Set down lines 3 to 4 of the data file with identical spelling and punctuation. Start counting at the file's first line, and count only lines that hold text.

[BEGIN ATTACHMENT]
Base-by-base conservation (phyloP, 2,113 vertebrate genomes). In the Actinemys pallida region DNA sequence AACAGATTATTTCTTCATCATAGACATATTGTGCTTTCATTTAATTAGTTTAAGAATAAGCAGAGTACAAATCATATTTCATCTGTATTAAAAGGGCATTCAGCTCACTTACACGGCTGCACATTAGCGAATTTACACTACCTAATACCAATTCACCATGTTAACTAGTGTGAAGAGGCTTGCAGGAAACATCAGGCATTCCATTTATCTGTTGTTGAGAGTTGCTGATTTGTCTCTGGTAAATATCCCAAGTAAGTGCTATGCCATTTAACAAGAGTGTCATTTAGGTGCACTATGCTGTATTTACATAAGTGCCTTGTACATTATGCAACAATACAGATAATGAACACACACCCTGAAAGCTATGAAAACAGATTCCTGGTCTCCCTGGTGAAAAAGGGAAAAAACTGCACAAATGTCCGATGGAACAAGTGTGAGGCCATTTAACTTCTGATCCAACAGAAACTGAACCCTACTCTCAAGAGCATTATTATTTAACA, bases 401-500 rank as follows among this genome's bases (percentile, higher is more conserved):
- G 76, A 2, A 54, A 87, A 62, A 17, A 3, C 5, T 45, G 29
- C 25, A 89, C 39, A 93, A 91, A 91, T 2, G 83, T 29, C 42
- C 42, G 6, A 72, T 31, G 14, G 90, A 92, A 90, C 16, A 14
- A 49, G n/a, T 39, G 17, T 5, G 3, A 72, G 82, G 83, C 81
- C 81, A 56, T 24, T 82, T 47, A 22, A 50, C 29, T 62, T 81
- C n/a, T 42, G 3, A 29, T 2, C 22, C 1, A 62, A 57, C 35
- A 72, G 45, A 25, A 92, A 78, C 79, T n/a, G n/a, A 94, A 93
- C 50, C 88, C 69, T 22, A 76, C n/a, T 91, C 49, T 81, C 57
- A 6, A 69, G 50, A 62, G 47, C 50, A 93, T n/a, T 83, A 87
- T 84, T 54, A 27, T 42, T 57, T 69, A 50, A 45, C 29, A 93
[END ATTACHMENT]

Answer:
- C 25, A 89, C 39, A 93, A 91, A 91, T 2, G 83, T 29, C 42
- C 42, G 6, A 72, T 31, G 14, G 90, A 92, A 90, C 16, A 14